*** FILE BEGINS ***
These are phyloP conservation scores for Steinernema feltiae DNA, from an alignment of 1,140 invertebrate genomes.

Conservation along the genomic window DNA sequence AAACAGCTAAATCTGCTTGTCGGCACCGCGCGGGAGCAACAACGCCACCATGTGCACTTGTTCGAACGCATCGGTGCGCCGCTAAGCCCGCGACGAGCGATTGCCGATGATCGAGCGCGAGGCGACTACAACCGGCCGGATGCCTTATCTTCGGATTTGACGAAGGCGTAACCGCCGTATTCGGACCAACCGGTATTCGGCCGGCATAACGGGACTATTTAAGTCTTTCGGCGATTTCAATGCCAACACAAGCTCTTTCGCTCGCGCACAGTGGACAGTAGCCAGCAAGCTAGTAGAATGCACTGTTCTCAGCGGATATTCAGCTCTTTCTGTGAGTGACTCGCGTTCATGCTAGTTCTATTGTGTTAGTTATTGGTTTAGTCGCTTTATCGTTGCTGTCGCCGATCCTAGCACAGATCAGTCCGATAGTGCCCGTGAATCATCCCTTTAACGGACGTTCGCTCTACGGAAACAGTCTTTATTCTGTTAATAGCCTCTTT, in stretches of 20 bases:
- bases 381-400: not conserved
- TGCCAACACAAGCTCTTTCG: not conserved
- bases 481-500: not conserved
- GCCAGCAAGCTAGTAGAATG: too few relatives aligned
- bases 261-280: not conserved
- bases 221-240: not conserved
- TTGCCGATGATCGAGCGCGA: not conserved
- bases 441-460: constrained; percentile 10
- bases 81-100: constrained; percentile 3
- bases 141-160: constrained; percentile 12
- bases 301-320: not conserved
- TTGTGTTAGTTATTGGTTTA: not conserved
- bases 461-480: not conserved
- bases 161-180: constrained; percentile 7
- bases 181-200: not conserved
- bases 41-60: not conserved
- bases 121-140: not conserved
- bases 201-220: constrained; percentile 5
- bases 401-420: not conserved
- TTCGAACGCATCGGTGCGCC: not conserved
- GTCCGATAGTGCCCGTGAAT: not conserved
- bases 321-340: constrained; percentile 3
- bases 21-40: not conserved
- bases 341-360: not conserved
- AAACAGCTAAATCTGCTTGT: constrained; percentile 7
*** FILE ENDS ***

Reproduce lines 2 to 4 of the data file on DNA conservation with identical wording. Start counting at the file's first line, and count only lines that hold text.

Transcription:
Conservation along the genomic window DNA sequence AAACAGCTAAATCTGCTTGTCGGCACCGCGCGGGAGCAACAACGCCACCATGTGCACTTGTTCGAACGCATCGGTGCGCCGCTAAGCCCGCGACGAGCGATTGCCGATGATCGAGCGCGAGGCGACTACAACCGGCCGGATGCCTTATCTTCGGATTTGACGAAGGCGTAACCGCCGTATTCGGACCAACCGGTATTCGGCCGGCATAACGGGACTATTTAAGTCTTTCGGCGATTTCAATGCCAACACAAGCTCTTTCGCTCGCGCACAGTGGACAGTAGCCAGCAAGCTAGTAGAATGCACTGTTCTCAGCGGATATTCAGCTCTTTCTGTGAGTGACTCGCGTTCATGCTAGTTCTATTGTGTTAGTTATTGGTTTAGTCGCTTTATCGTTGCTGTCGCCGATCCTAGCACAGATCAGTCCGATAGTGCCCGTGAATCATCCCTTTAACGGACGTTCGCTCTACGGAAACAGTCTTTATTCTGTTAATAGCCTCTTT, in stretches of 20 bases:
- bases 381-400: not conserved
- TGCCAACACAAGCTCTTTCG: not conserved